AnalogPlanet’s Top Jazz Albums of 2022

Linger Prints: Above, Samara Joy gets ready to share her jazz truth. Photo by Meredith Truax.

AP editor Mike Mettler asked ace reviewer Ken Micallef to come up with a list of his top jazz releases on vinyl for 2022, and Ken happily complied, and compiled accordingly. Herewith is his list of ten listening year 2022 jazz faves on wax, presented in no particular order.


Linger Awhile. Verve. (1LP)
Though pegged as a Sarah Vaughan devotee after winning the award/competition of the same name, 22-year-old Samara Joy also clearly draws on Ella Fitzgerald and Carmen McRae, but equally so, as well as contemporary singer Carmen Lundy for pure swinging style.

Joy’s lush delivery, elastic pacing, and choice of material is proudly old school. Her dark alto range is enlivened by the young singer’s control, infectiousness, and serious swingability. With a band of ringers including drummer Kenny Washington and guitarist Pasquale Grasso, Samara Joy’s Linger Awhile is the best standards-approach LP of 2022.

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Bells on Sand. Blue Note. (1LP)
Themes of meditation, solitude, and reflection fill pianist Gerald Clayton’s second Blue Note release, an unlikely album from that reservoir of classic ’50s/’60s jazz profundity and contemporary jazz fireballs.

Bells on Sand is a collection of quietude. Yawning arco bass and lullaby-worthy piano adorn the opening track, “Water’s Edge,” followed by the sober “Elegia.” The warm vocals of 24-year-old Portuguese multi-instrumentalist and composer Maro uplifts a composition by Catalan composer Federico Mompou, “Damunt de tu Només Les Flors,” which has all the beauty of a later-period composition by Antonio Carlos Jobim.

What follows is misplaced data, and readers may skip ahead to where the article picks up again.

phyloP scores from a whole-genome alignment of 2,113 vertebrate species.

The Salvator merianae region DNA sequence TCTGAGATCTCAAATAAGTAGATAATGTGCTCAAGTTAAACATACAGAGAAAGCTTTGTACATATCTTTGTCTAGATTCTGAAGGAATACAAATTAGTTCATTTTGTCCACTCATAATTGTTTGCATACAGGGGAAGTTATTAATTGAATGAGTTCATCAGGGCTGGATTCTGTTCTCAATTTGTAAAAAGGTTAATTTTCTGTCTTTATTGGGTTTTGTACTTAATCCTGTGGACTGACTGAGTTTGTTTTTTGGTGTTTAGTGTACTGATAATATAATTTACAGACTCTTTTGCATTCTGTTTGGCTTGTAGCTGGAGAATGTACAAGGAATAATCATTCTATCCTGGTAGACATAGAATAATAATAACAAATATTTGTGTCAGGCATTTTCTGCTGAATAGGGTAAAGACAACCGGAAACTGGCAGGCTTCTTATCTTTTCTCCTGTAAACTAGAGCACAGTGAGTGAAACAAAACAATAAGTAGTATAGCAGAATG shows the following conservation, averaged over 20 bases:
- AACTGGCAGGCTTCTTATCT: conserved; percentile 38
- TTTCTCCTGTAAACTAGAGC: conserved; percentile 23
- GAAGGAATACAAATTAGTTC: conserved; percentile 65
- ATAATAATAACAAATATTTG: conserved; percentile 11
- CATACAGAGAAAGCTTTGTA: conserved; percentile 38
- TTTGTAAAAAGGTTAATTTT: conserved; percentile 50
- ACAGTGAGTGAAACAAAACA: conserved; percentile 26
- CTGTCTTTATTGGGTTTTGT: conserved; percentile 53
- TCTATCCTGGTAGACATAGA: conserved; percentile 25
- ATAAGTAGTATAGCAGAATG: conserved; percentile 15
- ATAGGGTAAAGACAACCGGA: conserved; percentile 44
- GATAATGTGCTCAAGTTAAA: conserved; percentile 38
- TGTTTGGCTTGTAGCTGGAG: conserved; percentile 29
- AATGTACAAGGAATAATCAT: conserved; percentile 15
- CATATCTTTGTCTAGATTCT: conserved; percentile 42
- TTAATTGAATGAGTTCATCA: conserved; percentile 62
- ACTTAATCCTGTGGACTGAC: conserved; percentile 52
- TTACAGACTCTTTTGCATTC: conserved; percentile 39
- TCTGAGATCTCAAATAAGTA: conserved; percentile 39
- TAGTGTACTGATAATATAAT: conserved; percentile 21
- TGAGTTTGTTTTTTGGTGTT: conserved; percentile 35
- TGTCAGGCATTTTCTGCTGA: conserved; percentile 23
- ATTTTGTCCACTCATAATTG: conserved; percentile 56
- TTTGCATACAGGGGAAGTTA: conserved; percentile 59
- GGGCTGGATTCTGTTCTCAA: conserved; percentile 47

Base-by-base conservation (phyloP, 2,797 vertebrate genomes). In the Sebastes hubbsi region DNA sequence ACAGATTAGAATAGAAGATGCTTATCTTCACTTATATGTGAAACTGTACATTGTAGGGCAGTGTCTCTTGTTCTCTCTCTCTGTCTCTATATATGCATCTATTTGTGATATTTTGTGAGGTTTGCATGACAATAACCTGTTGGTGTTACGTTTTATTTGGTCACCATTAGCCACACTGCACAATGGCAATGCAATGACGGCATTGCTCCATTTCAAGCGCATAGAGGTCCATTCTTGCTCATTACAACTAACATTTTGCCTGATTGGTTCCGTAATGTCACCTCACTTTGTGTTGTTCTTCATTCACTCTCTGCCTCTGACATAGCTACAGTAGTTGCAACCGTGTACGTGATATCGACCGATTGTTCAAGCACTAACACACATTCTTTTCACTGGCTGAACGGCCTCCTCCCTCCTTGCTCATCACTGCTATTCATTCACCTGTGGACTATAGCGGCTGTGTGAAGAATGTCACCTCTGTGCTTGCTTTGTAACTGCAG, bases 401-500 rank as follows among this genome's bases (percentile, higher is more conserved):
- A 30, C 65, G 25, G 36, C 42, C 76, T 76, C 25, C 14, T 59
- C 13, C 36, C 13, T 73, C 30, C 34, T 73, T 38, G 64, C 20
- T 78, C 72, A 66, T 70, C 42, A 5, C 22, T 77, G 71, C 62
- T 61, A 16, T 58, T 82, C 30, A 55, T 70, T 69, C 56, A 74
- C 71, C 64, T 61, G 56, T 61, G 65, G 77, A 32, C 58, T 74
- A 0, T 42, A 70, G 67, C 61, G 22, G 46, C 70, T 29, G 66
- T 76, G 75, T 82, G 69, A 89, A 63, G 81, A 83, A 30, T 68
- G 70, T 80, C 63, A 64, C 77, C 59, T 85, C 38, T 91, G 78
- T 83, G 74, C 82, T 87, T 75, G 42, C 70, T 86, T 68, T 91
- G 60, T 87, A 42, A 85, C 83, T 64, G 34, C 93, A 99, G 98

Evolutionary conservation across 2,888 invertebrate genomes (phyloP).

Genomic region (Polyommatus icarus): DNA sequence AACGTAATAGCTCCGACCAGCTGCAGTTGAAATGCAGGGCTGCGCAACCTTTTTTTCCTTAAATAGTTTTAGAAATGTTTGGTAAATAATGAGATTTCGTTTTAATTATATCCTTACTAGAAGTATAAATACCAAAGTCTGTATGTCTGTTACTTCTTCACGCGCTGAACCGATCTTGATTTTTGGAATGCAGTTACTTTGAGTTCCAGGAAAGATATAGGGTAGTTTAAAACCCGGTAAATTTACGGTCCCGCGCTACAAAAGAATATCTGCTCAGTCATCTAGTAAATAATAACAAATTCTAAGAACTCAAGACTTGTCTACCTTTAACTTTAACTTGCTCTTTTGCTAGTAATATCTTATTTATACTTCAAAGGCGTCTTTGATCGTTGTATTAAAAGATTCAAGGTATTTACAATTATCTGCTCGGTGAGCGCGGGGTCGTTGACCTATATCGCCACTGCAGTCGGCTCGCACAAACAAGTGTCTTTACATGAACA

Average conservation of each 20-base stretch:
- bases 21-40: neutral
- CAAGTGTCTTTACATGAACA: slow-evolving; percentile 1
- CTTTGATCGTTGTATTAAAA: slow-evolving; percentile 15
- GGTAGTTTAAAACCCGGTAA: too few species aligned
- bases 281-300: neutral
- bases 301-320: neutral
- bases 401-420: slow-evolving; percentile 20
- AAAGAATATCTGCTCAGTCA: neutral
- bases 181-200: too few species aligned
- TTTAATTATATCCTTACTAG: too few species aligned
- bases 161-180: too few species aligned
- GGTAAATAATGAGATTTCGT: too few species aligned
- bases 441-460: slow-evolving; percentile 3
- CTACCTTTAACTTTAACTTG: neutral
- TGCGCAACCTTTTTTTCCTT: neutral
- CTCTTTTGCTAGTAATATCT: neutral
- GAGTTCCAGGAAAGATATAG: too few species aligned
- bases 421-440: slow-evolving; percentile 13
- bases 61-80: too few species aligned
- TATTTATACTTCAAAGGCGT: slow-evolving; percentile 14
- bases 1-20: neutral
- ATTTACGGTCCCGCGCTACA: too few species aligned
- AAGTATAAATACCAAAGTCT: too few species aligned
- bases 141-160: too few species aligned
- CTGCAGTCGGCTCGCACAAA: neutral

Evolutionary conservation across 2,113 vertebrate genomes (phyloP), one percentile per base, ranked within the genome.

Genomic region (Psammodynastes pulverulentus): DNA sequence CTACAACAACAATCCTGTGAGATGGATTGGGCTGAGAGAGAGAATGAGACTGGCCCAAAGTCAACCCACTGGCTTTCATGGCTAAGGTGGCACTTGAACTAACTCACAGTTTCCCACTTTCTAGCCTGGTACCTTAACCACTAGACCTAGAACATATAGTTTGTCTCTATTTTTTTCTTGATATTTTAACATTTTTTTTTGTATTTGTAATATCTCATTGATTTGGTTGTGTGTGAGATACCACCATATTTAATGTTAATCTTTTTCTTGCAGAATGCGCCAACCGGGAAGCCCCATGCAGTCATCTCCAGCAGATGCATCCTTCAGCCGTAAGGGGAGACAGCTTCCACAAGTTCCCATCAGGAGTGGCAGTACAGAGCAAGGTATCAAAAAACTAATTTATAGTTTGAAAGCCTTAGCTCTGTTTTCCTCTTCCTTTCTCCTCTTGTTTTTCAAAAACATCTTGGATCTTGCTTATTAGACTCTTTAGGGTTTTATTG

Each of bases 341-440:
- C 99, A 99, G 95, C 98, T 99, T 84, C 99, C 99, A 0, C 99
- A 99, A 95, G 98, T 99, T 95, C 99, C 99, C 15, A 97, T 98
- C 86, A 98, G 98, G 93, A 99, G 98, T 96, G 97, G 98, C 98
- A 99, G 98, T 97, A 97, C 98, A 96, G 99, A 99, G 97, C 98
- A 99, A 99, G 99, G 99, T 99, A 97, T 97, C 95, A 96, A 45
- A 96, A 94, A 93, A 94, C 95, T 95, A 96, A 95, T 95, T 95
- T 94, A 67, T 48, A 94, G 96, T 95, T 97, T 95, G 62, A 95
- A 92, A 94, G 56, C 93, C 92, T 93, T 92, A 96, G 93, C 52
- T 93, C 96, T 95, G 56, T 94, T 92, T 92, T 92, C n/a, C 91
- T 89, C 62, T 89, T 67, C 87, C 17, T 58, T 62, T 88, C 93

Clayton turns the standard “My Ideal” into a gentle romp, which in turn leads into the funk of his Roy Hargrove dedication, “That Roy,” its lush electric keyboard extended by drummer Justin Brown’s feathery touch. “RIP,” another Clayton/Justin Brown duet, follows, and it recalls ’70s fusion, the pair stretching to gently shake, rattle, and roll. Maro’s sensuous vocal beauty returns on Clayton’s flowing “Just A Dream.”

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Aura. Erased Tapes. (1LP)
Sorted in Rough Trade’s “Modern Composition” section, Japanese vocalist/composer Hatis Noit creates everything — melodies, rhythms, counter melodies and rhythms, background vocals, and arrangements, simply by using a Neumann U47 microphone and her manipulated vocals.

Noit can sound like a maniac, a choir, floating air balloons, silent meditations, and heaven-sent thunderquakes. Aura is an eerie yet compelling outerworld that immerses fully, with no release. Think Björk meets Kraftwerk, sans drum machines and maddening vocal screams. Hypnotic, meditative, and levitative. (You can order this LP directly from the artist here.)


Kaleidoscope: New Spirits Known & Unknown. Soul Jazz Records.
(3LP/1 7-inch 45)